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RSP vs. RRSP: Is There a Difference?

RSP vs. RRSP: Is There a Difference?

Among Canadian investors, there’s a common misconception that the terms RSP and RRSP are one and the same. But while they are related, an RRSP is a type of RSP for example, they refer to different things. In this article, I’ll explain the difference between RSPs and RRSPs, and show you how you can use both to your advantage when it comes to creating an effective retirement strategy.

What Is an RSP?

A retirement savings plan, or RSP, refers to any investment that makes up a person’s retirement savings. RSPs can include a registered retirement savings plan (RRSP), employer pension plan (RPP), a TFSA account, even non-registered savings. So an RRSP is a type of RSP, but an RSP is not the same as an RRSP. Make sense?

RRSPs Explained

The term RRSP stands for Registered Retirement Savings Plan and refers to a specific type of government-sponsored account in which contributions are tax-deductible, and holdings are tax-sheltered until they are withdrawn. I’ll get into RRSPs in more detail below, but they are considered to be the most well-known form of retirement savings in Canada.

What Are My RSP Options?

With so many ways to save for retirement, an RRSP should never be the only solution. Far from it, in fact. Let’s take a closer look at a number of RSP options, including RRSPs, that are available to Canadians today.


Registered Retirement Savings Plans have been around since the 1950s. What distinguishes an RRSP from other plans is that the contributions are tax-deductible. In other words, each year, your taxable income is reduced by the amount you contribute, resulting in immediate tax savings. How much you save in tax will depend on your overall income and marginal tax rate.

In addition to tax deductibility, an RRSP acts as a tax shelter, meaning that the funds inside an RRSP grow tax-free until they are withdrawn, presumably after retirement. If you are married, you can contribute to an RRSP in your spouse’s name, to benefit from further tax savings. The funds in an RRSP can be invested in any number of ways, including GICs, mutual funds, stocks, and ETFs.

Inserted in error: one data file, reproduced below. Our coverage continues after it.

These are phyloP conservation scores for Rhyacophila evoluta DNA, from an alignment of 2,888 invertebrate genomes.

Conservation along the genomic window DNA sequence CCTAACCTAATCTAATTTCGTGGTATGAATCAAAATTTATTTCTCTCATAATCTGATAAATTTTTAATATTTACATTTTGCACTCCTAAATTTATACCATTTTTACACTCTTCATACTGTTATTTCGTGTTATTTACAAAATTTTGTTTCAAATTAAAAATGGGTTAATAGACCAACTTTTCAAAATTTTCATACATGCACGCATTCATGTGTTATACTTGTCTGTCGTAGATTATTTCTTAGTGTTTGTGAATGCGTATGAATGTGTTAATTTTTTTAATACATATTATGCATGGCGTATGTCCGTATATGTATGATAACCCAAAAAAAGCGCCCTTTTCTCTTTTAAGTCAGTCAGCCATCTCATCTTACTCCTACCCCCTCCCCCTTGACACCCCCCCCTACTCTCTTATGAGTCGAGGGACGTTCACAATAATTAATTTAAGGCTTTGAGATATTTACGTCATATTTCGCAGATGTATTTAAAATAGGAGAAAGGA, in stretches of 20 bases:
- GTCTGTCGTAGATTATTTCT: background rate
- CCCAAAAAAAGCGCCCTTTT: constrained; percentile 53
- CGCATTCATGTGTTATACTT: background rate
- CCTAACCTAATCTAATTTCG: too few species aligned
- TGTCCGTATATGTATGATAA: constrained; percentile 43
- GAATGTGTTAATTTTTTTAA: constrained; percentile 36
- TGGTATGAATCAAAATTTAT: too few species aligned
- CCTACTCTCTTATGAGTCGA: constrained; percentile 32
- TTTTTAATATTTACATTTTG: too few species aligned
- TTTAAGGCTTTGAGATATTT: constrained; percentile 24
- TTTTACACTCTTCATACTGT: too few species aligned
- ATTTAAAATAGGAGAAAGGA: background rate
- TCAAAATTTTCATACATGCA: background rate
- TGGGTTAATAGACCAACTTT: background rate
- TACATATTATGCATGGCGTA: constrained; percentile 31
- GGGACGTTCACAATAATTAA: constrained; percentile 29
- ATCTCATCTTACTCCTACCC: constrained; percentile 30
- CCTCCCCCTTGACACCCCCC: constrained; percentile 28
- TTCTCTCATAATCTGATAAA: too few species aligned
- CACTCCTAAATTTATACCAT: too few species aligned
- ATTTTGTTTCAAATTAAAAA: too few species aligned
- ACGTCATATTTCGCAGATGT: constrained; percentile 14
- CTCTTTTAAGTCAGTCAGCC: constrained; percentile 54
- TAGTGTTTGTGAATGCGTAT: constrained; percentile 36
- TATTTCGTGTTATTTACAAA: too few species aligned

A Registered Pension Plan (RPP) refers to either a defined benefit or defined contribution pension plan held with an employer and is another example of a type of RSP. With an RPP, the employee’s contributions are tax-deductible, but the employer’s portion is not. A defined benefit plan provides a lifetime guaranteed income, based on a predetermined formula. A defined contribution plan means that the contribution amounts are predetermined, but there is no income guarantee at retirement. It all depends on how the investments perform.

Because of the guaranteed retirement income, defined benefit plans are highly sought after, but they are also far more expensive for the employer, and as such are dwindling in number. These days, not many companies offer defined benefit plans, outside of the public service, and a handful of private corporations. Any RPP is a valuable component of a person’s retirement savings.


Because the funds in a Tax Free Savings Account (TFSA) can be included in a retirement savings strategy, it’s considered to be another form of RSP. Similar to an RRSP, the funds in a TFSA are tax-sheltered, however, contributions are not tax-deductible. One big advantage of including a TFSA in your retirement plan is that, unlike an RRSP, you won’t be taxed when the money is withdrawn after retirement. Like an RRSP, you can invest money in your TFSA any number of ways, from safety investments like GICs, to exchange traded funds (ETFs) and stocks.

A common debate is whether it’s better to save for retirement in an RRSP or a TFSA. In my opinion, you should use both plans. Of course, depending on your individual situation, you may want to prioritize one over the other.

Non-Registered Accounts

It’s not often discussed, but non-registered investments can also form part of your retirement strategy, making this another form of RSP. Conventional wisdom would suggest that you first maximize contributions to your RRSP and TFSA, but what happens when you run out of room? While the income generated by a non-registered account is taxable, there are ways to minimize the tax you pay, by favouring investments that pay dividends and capital gains, as opposed to straight interest income. Another benefit to a non-registered account is that it can be held jointly with your spouse, or another family member, whereas registered accounts cannot.

Final Thoughts on RSP vs. RRSP

Now that you know the difference between RSPs and RRSPs, you can decide which accounts to want to include in your overall retirement savings strategy. If the company you work for has an RPP plan, make sure you’re enrolled. If not, you’re missing out on what could be a major source of income at retirement. From there, start contributing to an RRSP and a TFSA account. If your budget is tight, it’s ok to start small. You can contribute as little as $25/month to each account type. Last, but not least, if you’re maximizing your contributions to registered accounts, consider opening a non-registered investment account to further boost your retirement savings.


  1. fbgcai

    Really? – Sorry (very CDN eh?), this is hair splitting definitions – the biggest issue is not acronyms but the fact that lot’s for folks are not using, or under utilizing, any of them

    • Tom Drake

      I agree on the importance of using RRSPs, but that’s not what this article was addressing. I’ve had multiple readers ask me this question as they’re new to RRSPs and the banks can confusingly use these terms interchangeably. While answering this question for them, you’ll see I linked to various articles to help them gain more knowledge on RRSPs.

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